Frequently Used Services for Retirees at Home

Housing

Frequently Used Services for Retirees at Home

From physical therapists to visiting nurses, a host of professionals can facilitate the comfort of remaining in familiar surroundings.

January 15, 2018

With the aging in place option, it is important to understand the resources such as caregivers and service workers that may be available to you.

Geriatric Care Manager

When it is time to bring in help to the household because a loved one’s health and mobility has declined, a geriatric care manager may be extremely beneficial to the process of researching, finding and securing support. Geriatric care managers are specifically trained to conduct an assessment of an individual’s current health and status to determine appropriate solutions for care. The cost of a geriatric care manager ranges from $50 to $200 an hour.

Homemaker

A homemaker can assist with light household duties such as laundry, meal preparation, general housekeeping and shopping. Homemaker services are directed at maintaining one’s household and helping with daily chores, rather than providing hands-on assistance with personal or medical care.

Home Health Aide

A home health aide can provide more hands-on care and will typically assist with basic health-related tasks such as getting out of bed, bathing, dressing and feeding. The national median annual rate in 2015 for homemaker services or home health services was $45,760, based on a $20 national median hourly rate multiplied by 44 hours per week and 52 weeks.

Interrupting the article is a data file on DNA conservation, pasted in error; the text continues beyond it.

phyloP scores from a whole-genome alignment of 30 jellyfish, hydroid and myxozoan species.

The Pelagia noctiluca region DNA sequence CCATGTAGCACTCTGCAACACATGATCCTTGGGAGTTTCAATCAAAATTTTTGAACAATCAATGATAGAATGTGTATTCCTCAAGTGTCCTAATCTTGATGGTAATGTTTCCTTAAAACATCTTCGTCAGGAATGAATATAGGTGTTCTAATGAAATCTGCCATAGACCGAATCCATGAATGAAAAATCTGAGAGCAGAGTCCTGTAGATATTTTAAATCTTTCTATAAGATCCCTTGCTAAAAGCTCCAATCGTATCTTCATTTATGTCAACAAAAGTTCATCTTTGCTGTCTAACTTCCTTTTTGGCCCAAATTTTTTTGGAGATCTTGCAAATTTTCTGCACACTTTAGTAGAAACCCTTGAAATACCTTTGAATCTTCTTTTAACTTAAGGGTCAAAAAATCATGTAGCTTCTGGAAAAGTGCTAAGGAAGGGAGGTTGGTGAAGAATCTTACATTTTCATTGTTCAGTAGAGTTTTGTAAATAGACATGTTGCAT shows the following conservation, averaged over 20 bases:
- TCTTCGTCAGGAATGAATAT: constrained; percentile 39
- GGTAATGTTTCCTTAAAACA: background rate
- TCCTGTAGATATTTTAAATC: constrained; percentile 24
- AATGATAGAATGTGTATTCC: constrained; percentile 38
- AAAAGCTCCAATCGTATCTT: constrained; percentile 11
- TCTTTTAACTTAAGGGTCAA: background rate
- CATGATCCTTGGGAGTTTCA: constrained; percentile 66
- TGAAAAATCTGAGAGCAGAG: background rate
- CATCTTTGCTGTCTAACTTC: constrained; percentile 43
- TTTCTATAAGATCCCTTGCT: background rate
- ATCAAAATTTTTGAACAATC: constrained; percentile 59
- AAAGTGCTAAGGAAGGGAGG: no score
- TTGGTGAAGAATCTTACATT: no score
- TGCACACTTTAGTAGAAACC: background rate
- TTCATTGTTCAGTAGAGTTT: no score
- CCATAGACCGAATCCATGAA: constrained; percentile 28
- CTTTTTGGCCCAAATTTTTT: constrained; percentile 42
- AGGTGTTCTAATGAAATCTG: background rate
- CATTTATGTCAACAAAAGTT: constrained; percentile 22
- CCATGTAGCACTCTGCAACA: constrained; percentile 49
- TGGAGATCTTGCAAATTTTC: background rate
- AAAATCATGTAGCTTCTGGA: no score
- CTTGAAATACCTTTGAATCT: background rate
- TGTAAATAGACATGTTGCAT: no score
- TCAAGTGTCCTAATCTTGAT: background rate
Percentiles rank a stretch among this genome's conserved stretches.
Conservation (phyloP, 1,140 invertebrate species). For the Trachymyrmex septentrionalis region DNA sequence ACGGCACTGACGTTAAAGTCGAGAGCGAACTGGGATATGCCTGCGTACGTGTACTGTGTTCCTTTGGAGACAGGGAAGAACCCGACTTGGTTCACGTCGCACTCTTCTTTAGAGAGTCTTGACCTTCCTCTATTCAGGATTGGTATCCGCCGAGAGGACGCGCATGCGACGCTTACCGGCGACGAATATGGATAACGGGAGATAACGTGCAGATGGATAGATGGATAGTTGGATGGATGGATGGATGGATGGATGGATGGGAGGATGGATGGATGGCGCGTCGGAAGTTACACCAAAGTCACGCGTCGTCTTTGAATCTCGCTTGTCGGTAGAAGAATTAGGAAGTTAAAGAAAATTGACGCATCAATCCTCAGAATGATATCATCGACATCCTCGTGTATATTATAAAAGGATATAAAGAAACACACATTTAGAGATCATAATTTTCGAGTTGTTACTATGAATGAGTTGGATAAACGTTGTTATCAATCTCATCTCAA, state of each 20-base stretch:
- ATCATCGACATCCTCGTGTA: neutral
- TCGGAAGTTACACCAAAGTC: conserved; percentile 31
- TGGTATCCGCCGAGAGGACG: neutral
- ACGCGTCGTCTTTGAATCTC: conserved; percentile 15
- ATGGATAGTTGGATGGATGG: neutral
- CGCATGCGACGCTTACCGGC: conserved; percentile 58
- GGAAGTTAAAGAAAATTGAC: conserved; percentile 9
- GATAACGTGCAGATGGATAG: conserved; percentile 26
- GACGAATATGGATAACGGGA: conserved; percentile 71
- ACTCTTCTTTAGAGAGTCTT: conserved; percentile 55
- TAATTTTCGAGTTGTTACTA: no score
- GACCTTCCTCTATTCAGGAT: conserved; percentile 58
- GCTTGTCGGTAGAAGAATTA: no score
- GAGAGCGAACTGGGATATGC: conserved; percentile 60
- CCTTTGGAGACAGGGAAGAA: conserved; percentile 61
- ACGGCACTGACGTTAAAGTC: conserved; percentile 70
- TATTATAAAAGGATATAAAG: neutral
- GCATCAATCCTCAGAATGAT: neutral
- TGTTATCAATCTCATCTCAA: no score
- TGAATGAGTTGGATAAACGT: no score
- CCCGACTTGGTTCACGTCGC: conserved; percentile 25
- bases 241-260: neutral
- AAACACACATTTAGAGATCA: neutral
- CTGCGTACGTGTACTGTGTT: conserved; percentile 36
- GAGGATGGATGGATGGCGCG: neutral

Visiting Nurse

A visiting nurse can offer skilled nursing care and may assist with items such as taking vital signs, addressing ongoing medical conditions, administering medications, treating wounds or bed sores, changing catheters and performing other medical services.

Physical Therapist

A physical therapist can help individuals as they are recovering from surgery (e.g., a knee or hip replacement) or a major health event (e.g., a stroke). Physical therapists are focused on strength and mobility and trying to help individuals stay as healthy and independent as possible.

Occupational Therapist

An occupational therapist works with clients to help them achieve a fulfilled and satisfied state of life through the use of purposeful activity or interventions designed to achieve functional outcomes that promote health, prevent injury or disability, and help develop, improve, sustain or restore the highest possible level of independence.

Speech-Language Pathologist

Speech-language pathologists (sometimes called speech therapists) assess, diagnose, treat, and help to prevent communication and swallowing disorders in patients. Speech, language, and swallowing disorders result from a variety of causes, such as a stroke, brain injury, hearing loss, developmental delay, a cleft palate, cerebral palsy or emotional problems.

Adult Day Services

Caregiving for an older adult with chronic illness can be taxing and absorb a considerable amount of time and energy. For those who work or are responsible for the full-time care of an older adult, juggling can be difficult. Adult day services are designed to give caregivers respite by providing a safe and friendly environment for the older adult.

Read the full Aging and Its Financial Implications brochure
Read the full Aging and Its Financial Implications: Planning for Housing brochure from Legg Mason.

This content was created and distributed by Legg Mason Global Asset Management. Raymond James is not affiliated with Legg Mason Global Asset Management.



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